My friend sold a 10 yr gelding to a "perfect" home. The young woman who purchased him had ridden him at my friends home several times and all was great. Until he moved to the new farm. He hated it there and took it out on the poor young woman who purchased him. Friend refunded and brought him home and he promply went back to being his sweet, nice old self. Apparently HE thought that he already had the perfect home and had no reason to move!
OP I understand that you can't miss work, but gol darn it, for everybody who read the OT thread about why to have and use credit, THIS is the time you whip out the VISA and get new tires and fill the tank. Pay for it in installments later.
I'm also thinking that having the horse gone by the weekend is a bit of a hollow threat, but maybe not, New Holland is in that area.
Why oh why do people just lose their patience and decide it's time for the horse to go, like yesterday, and not work with you?
I sold a horse a few months back, a nice but sensitive one. New owner had trouble doing basic things with her - she wouldn't load and was difficult for bridling and mounting, acted like a total greenie under saddle - and of course, buyer accused me of misrepresenting the horse. I'm glad to have her back, and don't plan on selling her again.
What lies behind us and what lies before us are tiny matters compared to what
lies with in us. - Emerson
I've had horses do this, and I'm the buyer! I don't think it's a case of misrepresentation in the least, but I do think *some* horses decide that they'd like to test a new person. They may not decide so right away, but they do make that decision.
I've also seen this behavior in horses when they switch habitats and routines, even in my own horses when they've switched feeds.
Sounds to me like a case of "We don't know how to manage this horse" or are unwilling to make the changes that need to happen in order to manage the horse well.
I've seen it happen both ways. I bought a really nice horse who was a terror for me. It was a shame because I really liked him but he decidedly did NOT like the change in his circumstances and behaved quite badly in his new home. When he hurt me enough to require surgery, I sent him back and he became a nice guy again.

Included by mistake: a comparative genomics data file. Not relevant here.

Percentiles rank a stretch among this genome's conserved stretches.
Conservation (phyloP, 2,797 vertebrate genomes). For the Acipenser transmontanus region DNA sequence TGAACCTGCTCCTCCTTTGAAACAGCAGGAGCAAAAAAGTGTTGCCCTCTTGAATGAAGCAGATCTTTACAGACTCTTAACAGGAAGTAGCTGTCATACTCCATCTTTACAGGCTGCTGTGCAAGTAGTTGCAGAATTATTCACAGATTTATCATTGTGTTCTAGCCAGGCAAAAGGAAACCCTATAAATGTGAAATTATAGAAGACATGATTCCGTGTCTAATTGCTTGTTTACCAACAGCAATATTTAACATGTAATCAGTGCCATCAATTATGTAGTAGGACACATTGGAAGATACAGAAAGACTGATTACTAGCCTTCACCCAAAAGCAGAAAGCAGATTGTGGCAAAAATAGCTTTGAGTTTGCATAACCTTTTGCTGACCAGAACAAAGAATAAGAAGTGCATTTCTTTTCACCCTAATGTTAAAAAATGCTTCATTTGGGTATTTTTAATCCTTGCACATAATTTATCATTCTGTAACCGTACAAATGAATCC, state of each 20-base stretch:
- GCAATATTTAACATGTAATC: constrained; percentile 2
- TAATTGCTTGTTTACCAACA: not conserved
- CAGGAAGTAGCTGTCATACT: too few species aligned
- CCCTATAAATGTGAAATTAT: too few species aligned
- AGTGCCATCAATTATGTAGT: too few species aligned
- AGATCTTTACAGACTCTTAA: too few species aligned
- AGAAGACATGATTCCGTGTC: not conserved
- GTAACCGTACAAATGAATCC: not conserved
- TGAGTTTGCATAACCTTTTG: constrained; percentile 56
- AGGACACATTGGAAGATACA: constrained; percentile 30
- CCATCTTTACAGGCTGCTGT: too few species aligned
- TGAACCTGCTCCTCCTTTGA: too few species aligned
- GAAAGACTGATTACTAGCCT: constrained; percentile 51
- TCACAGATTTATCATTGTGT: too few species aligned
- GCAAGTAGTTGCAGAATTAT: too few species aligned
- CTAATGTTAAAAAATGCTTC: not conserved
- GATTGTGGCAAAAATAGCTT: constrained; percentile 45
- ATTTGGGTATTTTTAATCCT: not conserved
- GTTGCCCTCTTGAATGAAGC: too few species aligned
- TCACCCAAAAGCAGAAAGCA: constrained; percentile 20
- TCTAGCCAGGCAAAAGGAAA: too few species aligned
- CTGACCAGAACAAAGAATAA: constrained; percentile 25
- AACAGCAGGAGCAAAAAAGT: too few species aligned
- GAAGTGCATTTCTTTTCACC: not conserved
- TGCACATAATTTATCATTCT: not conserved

And I saw a saint of an upper level gelding I had known for many years go to the "perfect" home that turned into a near disaster. In this case, the horse was fine at the new place at first but the new owners were ... not. I guess 17 hands look different at home than when trying a horse out? They were nice people just somewhat scared of this big teddy bear of a horse so they handled him like some child-eating, fire-breathing dragon. I think the poor horse was petrified and the whole situation quickly snowballed. It was really sad to watch, the horse was miserable, the owners were angry. Fortunately, the new owners, convinced that the horse had been misrepresented (he wasn't), were happy to send him back to his original owner and wash their hands of it. The horse is now back to his mellow, happy self again.
In each case, the cure was to revert the horse to the living arrangements were he was happy. I say go get your horse ASAP.
I wouldn't be so quick to condemn the new owners. I'm currently going through the same issue. I offered to pay shipping if the owner would take the horse back, but they don't want the horse either. It's been three months with lots of money spent and no improvement.
Did you find a shipper? What is the pick up and destination point? It would help in providing referrals. Also, check U-Ship. I know a lot of the U Ships are more joe-blow types but if you are in a bind and check references, you might very well find a ride.
I would refund their money minus shipping charges. On a side note, I sent a 13 yr old broodmare (that I had owned since she was 3) off for training a few years ago, she was an absolute doll at home - no problems at all. I started getting reports that she was running down barn workers, kicking her neighbors, being a general pita around the barn. I visited her the next day, and calmly informed her that even though I wasn't at this barn, she still would have to behave. I visited her everyday for a week - just to reinforce this thought - she started behaving. Sometimes, when we are the alpha with our horses and they leave us, they step up to take our role. If there is a void, they will fill it.
I would refund their money minus shipping charges.
I disagree...they had the THREE months and then cry foul and won't answer questions about the horse's management, tack, etc? How do you know for sure they did not do something stupid to cause this? They probably injured her or fried her brain and now want out. It would be generous for the OP to take her back at her expense with no money changing hands to evaluate her and if she is able to be saved, re-sell and THEN give the buyers any money after expenses.
Update: I am getting tires on the truck tomorrow and headed to get the horse in a few days. I appreciate everyones generosity. I had some shippers lined up but it was not quick enough, no fault of the shippers. I will update with the horses condition once she is home and I can evaluate her.
Good luck OP! If you need ANYTHING do not hesitate to ask. I'm in NE Pa!! If you need a place for her for a night or two I have a stall although no turnout for a full sized horse. Just my goat and mini.
We just went through a very sad similar situation - only in our community, the noob who had the horse didn't ask the former owner to take him back. She just had him euthanized, without telling anyone. I guess it could've been worse and she could've sent him to the sale for meat price - but still. The seller bred the horse and would've taken him back in a heartbeat.
This horse also had been allowed to run people over. Good luck with reforming her, and keep us posted on how things are going.
I never rode a broke horse but then maybe I'm a sorry hand. - Ray Hunt